Linkin Park released their third Minutes to Midnight studio album on May 15, 2007 in the United States . For this album, the band departed from the nu metal style they had perfected in Hybrid Theory and Meteora , and developed an entirely new sound. For Delson, this means experimenting with different guitars and amps, both new and old. It also meant that he had to put aside his dislike for guitar solos, which are featured in songs like Shadow of the Day , What I've Done , "In Pieces" and "The Little Things Give You Away."

While the band rebuilt the song "The Little Things Give You Away", Delson experimented with an E-Bow, creating a song called "E-Bow Idea", which was later changed to No More Sorrow . Listeners can also hear him jingling his keys in Given Up , an idea attributed to him in the album booklet, as well as the multiple tracks of the hands clapping. He has also played the piano in some of the live shows on the song Hands Held High .

Brad also added his own creative vision to New Divide , Linkin Park's song for Transformers: Revenge of the Fallen in 2009. It was also the band's last single before they went their separate ways, away from their projects to write the song. music for his next album - A Thousand Suns .

Delson is typically seen wearing a pair of large headphones, which are designed by Shinoda and change with each release. On the album Road to Revolution: Live at Milton Keynes he states that headphones allow him to enter the matrix and that if he did not use them he would not be in complete synchronization with the band.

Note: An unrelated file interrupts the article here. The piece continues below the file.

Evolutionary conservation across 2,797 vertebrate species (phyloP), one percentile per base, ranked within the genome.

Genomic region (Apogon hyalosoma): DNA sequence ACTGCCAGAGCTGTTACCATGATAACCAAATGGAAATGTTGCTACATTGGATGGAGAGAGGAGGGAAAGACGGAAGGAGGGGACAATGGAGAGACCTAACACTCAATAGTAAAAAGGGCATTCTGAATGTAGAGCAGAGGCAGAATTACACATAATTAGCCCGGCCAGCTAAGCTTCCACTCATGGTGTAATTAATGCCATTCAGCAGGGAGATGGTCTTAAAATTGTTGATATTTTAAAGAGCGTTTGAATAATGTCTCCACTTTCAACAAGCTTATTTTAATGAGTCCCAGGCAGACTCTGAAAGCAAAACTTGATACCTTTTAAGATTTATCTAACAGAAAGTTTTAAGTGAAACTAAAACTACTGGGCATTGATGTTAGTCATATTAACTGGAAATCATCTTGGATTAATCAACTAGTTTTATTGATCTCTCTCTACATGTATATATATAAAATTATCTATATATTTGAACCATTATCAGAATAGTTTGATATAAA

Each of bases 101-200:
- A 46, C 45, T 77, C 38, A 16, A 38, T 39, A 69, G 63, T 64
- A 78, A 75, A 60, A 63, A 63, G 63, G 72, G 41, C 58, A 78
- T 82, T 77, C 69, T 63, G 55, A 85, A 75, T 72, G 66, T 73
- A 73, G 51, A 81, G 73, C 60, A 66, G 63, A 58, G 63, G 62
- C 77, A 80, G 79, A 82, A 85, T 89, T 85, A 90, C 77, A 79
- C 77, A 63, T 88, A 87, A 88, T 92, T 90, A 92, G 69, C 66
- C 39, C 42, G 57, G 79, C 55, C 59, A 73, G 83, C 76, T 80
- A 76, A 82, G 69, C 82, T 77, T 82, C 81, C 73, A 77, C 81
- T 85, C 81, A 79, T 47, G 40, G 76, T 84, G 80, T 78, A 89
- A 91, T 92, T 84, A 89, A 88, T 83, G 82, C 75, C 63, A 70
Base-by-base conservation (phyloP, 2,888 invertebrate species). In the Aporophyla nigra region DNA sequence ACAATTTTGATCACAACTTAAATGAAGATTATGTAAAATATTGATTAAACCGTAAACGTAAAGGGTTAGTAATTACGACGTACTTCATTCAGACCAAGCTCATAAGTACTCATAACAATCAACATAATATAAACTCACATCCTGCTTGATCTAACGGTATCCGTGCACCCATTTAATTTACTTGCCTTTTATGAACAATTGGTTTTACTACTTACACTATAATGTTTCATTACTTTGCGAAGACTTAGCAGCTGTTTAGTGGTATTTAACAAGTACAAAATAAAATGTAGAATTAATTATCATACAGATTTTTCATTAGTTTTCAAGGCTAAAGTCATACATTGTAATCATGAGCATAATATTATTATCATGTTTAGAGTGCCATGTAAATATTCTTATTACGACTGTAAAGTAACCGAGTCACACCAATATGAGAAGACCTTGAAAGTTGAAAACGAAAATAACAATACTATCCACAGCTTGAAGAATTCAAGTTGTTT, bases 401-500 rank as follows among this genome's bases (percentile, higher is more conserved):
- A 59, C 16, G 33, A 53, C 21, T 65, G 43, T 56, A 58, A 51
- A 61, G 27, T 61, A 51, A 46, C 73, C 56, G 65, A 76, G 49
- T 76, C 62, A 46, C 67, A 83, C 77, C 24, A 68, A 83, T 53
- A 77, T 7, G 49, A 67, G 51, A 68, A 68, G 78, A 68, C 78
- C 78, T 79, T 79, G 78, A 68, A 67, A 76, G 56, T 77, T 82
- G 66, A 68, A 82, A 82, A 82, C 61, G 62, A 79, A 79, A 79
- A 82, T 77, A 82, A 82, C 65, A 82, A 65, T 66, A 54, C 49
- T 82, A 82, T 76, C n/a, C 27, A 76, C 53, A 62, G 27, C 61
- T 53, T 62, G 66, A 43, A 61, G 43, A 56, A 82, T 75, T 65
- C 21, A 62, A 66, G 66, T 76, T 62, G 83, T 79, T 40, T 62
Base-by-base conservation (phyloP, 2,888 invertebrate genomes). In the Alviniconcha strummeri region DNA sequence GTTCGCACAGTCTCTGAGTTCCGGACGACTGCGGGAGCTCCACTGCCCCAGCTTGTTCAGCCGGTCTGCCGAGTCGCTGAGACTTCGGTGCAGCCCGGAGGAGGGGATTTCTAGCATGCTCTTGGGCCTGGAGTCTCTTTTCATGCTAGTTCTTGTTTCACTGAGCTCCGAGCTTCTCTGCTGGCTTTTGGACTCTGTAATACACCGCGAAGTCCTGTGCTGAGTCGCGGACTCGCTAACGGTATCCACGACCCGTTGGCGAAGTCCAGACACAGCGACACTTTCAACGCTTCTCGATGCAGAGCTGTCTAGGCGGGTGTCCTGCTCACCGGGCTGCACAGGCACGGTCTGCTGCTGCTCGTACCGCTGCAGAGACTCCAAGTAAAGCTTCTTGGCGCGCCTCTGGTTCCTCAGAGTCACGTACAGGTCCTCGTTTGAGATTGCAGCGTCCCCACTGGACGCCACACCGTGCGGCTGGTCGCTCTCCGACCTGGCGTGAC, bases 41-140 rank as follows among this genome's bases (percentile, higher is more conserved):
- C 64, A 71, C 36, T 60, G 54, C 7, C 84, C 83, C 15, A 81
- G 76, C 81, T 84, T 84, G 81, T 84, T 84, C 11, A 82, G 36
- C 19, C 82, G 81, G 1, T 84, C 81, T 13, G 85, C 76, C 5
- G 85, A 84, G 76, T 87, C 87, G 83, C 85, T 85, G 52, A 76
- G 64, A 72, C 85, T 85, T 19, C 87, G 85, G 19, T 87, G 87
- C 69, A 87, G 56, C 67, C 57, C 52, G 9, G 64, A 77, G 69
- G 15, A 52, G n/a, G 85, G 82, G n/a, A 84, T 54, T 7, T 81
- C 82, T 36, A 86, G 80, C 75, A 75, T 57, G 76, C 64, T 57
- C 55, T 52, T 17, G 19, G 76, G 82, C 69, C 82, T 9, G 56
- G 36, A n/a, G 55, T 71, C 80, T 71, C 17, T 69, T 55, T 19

Parallel Projects

  • 2002-present - A&R Representative for Machine Shop Recordings, Warner Bros. legal label started by both Delson and Shinoda in 2002. Delson is responsible for scouting artists, such as Holly Brook, and signing to the label.
  • 2006 - Producción "Where'd You Go (BBB Remix)", que apareció en el sencillo comercial de Fort Minor "Where'd You Go".
  • 2008 - Assisted in producing parts of the guitar and provided Busta Rhymes's "We Made It" which featured Linkin Park.

Personal life

Delson married Elisa Boren in September 2003 at a Jewish wedding at the Skirball Cultural Center. [ 3 ] They have three children together: Jonah Taylor, born March 25, 2008; Noa Parker, born May 15, 2010 and Evan Ruby, born December 19, 2012. She has two younger siblings. Delson also handles many aspects of the Linkin Park business alongside his father Donn Delson. Together, the two created BandMerch, which handles marketing affairs for Linkin Park and others. In 1991, Delson was an extra in the movie "The Amazing Journey of Bill and Ted." He was the keynote speaker at his alma mater's UCLA College of Letters and Sciences opening ceremony on June 12, 2009 at the Pauley Pavilion.


  1. to b Brad Delson
  2. «U. Arizona: INTERVIEW: Linkin Park guitarist discusses highs of rock stardom » . April 17, 2003 . Retrieved March 3, 2012 .
  3. ^ Keys, Lisa (December 13, 2007). "Jewish Journal" . Jewish Journal . Retrieved March 3, 2012 .